Preventing Violence Toward Healthcare Workers: A Case Study

In 2021, 14.3% of NHS staff reported at least one physical attack from a patient, and those in mental health trusts experienced the highest rates of abuse. As staff shortages, delays and strikes go on into 2023, this figure is only likely to increase.
Pinpoint’s advanced staff safety systems are designed to combat violence against healthcare workers through fast-acting alarms that alert a response team to the exact location of a call. Doing so prevents aggressive behaviour from escalating and limits harm to staff.
Smallwood Manor
Smallwood Manor, an independent tier 4 CAMHS hospital in North Staffordshire, recently installed Pinpoint’s System as a safety measure to protect both staff and patients on site.
A therapeutic environment for young people experiencing mental health disorders, Smallwood Manor sought out the highest-grade security systems for the facility ahead of its opening.   
Staff working in mental health facilities are often exposed to violence from patients, with studies suggesting 76% of residents in inpatient care display abusive behaviour. This is partially due to the complex nature of mental health illnesses, which can result in patients becoming distressed and behaving aggressively.
To prevent such attacks on staff, healthcare workers must know how to recognise potential warning signs and call for assistance immediately to de-escalate the situation and provide the necessary support.
Equally, should a patient become distressed and in need of urgent attention, supervising staff must be able to summon help without having to leave the scene or cause additional stress by shouting out.
Easy-to-use, accessible and efficient safety systems are fundamental to protecting both staff and service users from harm. Before its opening, Smallwood Manor brought in Pinpoint to install the highest quality security systems that would alert staff to potential issues on the ward without undue noise and disruption.
The Solution
Personal Infrared Transmitters (PITs), which act as personal safety alarms, were given to all employees to activate in case of an incident.
Pinpoint’s PITs have two call levels, Assistance and Emergency, which correlate to the severity of the situation in question. For example, if a resident displays signs of hostility, the staff member presses a small button on the back of an identity badge holder, in which the device is concealed, to alert the need for assistance. However, should a service user become verbally abusive, the employee presses another button on the back of the ID badge holder to signal emergency support.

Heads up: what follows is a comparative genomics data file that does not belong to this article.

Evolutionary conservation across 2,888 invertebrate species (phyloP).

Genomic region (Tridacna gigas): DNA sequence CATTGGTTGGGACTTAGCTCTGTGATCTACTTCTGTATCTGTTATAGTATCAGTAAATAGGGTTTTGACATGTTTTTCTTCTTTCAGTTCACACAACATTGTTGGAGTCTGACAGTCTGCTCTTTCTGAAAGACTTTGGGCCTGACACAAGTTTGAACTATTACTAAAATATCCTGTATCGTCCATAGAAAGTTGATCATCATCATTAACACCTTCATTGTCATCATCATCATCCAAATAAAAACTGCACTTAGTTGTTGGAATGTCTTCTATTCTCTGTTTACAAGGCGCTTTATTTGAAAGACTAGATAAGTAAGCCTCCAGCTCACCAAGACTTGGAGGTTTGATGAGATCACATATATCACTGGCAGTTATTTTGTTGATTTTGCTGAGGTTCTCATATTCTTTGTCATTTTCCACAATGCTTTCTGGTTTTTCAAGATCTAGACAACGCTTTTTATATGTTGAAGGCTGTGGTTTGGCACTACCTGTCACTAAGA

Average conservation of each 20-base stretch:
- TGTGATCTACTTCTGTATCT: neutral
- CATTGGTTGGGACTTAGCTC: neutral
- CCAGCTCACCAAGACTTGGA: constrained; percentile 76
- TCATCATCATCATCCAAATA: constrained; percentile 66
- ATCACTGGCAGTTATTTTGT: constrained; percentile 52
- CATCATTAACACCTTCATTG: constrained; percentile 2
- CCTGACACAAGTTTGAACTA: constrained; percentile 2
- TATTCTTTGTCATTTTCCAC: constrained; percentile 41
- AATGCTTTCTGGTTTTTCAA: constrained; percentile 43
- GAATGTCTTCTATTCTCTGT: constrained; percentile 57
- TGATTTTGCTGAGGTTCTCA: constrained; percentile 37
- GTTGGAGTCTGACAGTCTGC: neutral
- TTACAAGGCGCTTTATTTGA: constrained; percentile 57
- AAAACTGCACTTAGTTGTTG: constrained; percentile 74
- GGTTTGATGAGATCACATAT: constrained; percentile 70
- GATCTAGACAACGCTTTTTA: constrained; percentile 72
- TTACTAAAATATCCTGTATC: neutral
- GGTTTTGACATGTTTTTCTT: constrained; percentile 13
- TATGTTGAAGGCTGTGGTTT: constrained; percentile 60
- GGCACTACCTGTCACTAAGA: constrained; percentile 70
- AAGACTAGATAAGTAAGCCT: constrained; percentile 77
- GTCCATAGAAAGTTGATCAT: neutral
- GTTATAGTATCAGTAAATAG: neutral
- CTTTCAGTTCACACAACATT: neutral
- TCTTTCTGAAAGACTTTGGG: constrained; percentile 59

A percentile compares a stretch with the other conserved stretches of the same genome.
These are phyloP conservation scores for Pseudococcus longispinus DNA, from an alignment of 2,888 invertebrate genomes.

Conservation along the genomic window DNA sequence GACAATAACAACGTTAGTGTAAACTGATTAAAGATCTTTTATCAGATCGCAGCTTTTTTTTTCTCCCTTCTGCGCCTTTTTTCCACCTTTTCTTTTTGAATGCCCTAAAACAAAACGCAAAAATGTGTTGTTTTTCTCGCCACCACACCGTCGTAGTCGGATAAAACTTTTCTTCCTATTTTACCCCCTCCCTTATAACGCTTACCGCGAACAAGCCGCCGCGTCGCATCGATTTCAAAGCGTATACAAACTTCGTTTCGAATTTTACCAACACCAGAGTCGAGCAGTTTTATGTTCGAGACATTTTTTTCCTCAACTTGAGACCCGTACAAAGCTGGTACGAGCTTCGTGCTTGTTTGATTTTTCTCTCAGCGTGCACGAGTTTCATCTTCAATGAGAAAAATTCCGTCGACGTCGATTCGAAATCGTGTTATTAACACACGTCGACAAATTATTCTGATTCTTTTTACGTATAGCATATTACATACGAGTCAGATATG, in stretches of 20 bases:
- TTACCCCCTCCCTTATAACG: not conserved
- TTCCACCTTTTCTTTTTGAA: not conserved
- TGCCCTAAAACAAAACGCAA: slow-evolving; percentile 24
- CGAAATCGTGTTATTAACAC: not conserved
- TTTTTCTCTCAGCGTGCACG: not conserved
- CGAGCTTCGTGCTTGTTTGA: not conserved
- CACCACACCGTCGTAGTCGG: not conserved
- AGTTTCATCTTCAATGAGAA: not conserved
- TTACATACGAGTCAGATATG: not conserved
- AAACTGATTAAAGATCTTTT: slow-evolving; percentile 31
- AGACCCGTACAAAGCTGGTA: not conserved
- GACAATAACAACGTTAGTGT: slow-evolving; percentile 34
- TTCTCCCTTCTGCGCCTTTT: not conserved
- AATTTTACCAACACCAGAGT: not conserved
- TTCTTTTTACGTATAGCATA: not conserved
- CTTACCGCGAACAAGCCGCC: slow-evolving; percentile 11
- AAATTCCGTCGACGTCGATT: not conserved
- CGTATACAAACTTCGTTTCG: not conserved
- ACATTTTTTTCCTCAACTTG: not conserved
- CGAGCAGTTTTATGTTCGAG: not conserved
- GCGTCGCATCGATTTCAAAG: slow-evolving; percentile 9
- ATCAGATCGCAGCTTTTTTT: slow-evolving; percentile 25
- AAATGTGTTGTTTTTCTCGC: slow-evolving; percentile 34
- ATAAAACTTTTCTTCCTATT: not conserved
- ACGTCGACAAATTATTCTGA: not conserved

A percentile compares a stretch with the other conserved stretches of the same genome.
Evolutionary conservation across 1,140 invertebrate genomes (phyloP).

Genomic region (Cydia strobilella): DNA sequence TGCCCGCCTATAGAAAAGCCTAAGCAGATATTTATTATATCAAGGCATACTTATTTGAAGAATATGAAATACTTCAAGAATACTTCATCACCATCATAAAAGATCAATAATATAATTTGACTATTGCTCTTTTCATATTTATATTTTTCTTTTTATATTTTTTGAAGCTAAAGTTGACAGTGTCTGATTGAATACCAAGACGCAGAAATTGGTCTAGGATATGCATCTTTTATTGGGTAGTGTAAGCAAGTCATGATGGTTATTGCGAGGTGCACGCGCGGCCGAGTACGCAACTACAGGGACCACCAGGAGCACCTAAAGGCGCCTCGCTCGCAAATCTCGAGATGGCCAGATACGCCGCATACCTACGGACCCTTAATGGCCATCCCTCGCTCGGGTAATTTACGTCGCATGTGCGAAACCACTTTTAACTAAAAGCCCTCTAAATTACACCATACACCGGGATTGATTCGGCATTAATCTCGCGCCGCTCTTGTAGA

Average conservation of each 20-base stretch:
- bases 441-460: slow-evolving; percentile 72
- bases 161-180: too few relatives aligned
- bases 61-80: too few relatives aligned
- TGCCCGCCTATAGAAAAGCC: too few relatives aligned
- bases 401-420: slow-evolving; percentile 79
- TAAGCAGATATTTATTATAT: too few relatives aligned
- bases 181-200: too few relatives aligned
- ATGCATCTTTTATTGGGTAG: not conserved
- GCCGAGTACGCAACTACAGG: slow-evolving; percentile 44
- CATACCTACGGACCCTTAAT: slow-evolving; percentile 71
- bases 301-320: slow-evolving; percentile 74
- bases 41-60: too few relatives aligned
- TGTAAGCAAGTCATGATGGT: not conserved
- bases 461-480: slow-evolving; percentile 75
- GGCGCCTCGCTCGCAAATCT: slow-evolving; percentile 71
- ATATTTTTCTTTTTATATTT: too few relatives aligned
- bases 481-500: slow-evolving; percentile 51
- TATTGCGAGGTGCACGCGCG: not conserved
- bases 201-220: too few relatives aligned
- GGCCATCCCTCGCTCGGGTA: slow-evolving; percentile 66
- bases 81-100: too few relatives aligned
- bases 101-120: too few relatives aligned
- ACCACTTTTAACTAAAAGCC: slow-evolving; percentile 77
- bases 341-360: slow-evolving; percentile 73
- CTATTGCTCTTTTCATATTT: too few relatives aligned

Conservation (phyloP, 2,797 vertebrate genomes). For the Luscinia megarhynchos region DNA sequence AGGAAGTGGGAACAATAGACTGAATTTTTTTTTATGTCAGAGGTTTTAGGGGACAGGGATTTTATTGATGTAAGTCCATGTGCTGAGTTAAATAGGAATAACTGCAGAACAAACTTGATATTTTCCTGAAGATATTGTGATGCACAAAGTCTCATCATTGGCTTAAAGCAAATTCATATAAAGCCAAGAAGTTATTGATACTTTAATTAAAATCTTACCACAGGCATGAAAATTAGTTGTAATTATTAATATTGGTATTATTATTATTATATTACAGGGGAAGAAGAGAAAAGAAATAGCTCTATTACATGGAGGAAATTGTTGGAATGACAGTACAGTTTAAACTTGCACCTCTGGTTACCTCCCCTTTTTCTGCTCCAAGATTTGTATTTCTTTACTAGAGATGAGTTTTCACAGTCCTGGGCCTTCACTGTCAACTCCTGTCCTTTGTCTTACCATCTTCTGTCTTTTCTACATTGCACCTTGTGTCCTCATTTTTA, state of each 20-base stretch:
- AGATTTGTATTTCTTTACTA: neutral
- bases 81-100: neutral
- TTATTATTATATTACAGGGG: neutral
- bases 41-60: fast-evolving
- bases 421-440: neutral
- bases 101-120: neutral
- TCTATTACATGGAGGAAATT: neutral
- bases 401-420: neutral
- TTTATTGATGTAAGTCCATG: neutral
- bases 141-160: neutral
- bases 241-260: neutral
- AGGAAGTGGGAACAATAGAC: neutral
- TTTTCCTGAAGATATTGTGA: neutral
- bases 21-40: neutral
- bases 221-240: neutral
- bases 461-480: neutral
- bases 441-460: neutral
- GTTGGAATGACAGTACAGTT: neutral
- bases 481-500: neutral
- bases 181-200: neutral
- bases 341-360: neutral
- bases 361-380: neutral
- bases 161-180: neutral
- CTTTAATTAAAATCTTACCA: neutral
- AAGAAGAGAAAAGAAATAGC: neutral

By activating the alarm, infrared signals are transmitted to the Advanced Receiver Units installed within the hospital, alerting a response team to the exact location and type of the call in under 85 milliseconds. Over Door Lights illuminate to show the room where support is required to further assist responders and eliminate the risk of human error. This rapid process reduces the risk of violent behaviour from escalating and thereby limiting harm to staff.
Every member of the team in Smallwood Manor was given comprehensive training on how to use their Pinpoint’s System and the protocol in place for responding to incidents. This was all carried out prior to the hospital opening to ensure staff were confident and competent in using the system in case an incident were to occur.
The Results
Installing a Pinpoint staff safety system throughout Smallwood Manor maximised staff and patient safety by significantly reducing the threat of abuse. As a result, staff were reassured of their wellbeing and could focus on delivering the highest quality of care, thereby improving patient treatment outcomes.
By offering thorough training ahead of the hospital opening employees felt confident in how to use the system appropriately and could teach future bank staff to do the same. 
Lee Smith, the head of Cove Healthcare and Smallwood Manor said of the system:
“I’ve worked with all manner of safety systems, but none of them come anywhere near Pinpoint. It gives staff confidence. These types of environments can be quite stressful, and people need the confidence that they are safe at work in order to do the best job.
“Taking measures to improve staff safety in mental health facilities not only improves the morale of the workforce and job satisfaction but also enhances the experience of service users. Prioritising the wellbeing of workers is therefore critical to the effective running of our healthcare system.”